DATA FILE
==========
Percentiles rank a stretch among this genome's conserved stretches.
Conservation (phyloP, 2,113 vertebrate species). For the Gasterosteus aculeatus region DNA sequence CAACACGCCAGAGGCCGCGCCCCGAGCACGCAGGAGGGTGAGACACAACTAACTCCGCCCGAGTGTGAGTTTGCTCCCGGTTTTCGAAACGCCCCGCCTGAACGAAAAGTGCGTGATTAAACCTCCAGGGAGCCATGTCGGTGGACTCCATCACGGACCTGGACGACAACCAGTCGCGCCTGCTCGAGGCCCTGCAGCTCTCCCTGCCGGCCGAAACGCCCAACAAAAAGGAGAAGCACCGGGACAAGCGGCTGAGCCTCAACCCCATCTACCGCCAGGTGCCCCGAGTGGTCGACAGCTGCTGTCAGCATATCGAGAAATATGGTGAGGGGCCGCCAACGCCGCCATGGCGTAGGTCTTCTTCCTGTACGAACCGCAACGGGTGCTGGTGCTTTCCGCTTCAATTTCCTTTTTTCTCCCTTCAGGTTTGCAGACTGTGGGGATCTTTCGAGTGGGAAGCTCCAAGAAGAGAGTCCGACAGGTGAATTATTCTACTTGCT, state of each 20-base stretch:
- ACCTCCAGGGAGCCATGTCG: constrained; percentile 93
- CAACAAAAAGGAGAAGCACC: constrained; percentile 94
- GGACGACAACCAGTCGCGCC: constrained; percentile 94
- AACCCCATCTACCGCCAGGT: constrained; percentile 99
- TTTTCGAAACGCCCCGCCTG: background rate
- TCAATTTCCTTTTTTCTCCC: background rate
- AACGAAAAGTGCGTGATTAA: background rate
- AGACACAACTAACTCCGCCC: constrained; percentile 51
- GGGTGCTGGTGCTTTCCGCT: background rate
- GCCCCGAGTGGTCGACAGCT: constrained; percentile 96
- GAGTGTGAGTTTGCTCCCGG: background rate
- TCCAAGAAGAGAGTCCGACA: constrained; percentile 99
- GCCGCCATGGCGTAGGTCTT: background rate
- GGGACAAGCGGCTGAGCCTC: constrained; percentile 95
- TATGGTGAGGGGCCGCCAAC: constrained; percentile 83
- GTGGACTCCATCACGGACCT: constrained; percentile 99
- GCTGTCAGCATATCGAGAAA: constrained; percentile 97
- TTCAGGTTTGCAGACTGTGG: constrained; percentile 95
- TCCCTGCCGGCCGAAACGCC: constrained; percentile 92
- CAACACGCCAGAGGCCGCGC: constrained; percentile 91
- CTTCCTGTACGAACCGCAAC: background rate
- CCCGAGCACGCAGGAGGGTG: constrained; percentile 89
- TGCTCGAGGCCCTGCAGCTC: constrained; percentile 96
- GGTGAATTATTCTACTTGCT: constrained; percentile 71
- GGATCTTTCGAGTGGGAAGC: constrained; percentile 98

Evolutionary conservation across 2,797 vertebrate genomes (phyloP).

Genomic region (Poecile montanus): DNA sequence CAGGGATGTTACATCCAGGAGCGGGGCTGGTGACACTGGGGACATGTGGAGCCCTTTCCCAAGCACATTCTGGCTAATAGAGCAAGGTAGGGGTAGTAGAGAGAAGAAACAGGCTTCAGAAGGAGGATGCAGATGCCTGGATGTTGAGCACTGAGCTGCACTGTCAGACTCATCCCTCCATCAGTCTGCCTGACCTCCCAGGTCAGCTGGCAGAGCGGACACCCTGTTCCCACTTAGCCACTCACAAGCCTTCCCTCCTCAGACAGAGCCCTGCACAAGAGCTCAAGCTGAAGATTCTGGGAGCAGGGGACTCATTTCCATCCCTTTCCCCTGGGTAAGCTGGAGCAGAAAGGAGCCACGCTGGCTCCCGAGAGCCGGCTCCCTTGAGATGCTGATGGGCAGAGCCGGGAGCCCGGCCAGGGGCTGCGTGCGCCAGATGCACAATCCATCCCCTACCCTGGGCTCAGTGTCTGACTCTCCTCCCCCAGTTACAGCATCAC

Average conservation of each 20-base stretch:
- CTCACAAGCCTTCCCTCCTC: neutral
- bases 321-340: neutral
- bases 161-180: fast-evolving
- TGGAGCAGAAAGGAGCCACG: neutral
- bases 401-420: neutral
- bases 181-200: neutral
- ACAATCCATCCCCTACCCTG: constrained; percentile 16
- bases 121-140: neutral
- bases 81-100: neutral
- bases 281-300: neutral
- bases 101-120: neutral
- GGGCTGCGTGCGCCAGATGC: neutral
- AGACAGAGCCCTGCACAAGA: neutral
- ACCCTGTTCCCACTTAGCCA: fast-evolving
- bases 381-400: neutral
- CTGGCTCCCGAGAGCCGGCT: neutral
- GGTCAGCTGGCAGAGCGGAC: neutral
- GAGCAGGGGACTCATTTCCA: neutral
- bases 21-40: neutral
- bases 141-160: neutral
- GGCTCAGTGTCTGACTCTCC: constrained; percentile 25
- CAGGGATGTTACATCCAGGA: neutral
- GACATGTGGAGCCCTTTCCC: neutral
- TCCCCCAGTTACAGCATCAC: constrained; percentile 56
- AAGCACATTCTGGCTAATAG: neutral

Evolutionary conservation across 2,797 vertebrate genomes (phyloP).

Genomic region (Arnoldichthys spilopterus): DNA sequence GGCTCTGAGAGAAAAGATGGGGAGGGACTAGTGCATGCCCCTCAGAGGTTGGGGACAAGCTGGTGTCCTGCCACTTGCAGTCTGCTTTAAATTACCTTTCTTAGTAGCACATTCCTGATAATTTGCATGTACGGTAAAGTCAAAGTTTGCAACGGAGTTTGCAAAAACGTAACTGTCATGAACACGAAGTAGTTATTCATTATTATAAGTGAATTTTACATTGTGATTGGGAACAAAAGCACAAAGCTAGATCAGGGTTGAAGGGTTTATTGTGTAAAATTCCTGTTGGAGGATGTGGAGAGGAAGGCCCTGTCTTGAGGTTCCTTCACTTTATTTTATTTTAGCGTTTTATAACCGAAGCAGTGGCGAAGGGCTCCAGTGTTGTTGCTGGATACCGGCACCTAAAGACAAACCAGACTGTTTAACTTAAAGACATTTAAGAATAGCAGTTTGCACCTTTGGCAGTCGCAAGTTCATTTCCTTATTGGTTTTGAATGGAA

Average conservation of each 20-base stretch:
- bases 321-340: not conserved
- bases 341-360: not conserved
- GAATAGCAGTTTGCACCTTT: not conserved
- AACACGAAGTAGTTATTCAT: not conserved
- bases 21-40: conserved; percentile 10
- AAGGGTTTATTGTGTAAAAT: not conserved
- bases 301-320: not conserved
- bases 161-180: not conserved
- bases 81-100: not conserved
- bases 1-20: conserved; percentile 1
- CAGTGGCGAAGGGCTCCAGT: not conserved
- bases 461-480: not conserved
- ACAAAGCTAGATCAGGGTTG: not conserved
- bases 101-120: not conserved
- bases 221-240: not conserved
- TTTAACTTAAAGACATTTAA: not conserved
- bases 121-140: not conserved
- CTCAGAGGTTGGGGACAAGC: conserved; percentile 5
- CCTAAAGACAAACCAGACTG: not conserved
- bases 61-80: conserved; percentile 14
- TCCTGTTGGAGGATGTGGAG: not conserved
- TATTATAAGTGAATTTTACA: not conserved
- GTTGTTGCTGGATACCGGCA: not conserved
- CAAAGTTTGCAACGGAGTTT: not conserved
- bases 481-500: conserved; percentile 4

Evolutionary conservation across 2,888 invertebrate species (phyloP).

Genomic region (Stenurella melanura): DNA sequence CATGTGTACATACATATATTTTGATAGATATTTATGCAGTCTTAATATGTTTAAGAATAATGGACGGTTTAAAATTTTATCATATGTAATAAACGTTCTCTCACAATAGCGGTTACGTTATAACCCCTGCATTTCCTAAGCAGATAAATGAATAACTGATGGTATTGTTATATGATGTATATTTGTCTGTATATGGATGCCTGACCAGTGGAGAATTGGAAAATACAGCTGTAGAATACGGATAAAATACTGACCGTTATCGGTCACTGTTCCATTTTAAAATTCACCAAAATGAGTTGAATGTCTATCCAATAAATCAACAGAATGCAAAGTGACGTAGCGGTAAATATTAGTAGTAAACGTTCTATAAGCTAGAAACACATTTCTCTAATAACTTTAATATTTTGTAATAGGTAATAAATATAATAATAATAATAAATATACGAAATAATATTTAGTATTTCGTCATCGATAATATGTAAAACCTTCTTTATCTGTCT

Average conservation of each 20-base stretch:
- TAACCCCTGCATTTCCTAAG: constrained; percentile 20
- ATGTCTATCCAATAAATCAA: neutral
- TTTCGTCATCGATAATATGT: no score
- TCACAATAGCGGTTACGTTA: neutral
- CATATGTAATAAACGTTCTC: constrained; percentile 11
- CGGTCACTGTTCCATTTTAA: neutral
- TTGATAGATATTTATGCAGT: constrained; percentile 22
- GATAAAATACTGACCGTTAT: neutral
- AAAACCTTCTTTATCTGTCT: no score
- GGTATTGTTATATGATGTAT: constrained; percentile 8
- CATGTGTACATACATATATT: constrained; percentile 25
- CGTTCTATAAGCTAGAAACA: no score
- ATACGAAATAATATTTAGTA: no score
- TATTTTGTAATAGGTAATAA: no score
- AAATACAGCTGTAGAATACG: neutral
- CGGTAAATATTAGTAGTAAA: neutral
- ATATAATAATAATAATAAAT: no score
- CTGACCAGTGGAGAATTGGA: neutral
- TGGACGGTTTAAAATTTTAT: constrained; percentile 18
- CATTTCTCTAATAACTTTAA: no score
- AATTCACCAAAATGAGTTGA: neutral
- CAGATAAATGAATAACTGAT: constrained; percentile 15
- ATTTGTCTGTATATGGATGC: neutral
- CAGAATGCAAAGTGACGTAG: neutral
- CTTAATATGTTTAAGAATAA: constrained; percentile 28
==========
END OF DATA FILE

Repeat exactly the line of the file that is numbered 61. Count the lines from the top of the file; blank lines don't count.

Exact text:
- GAATAGCAGTTTGCACCTTT: not conserved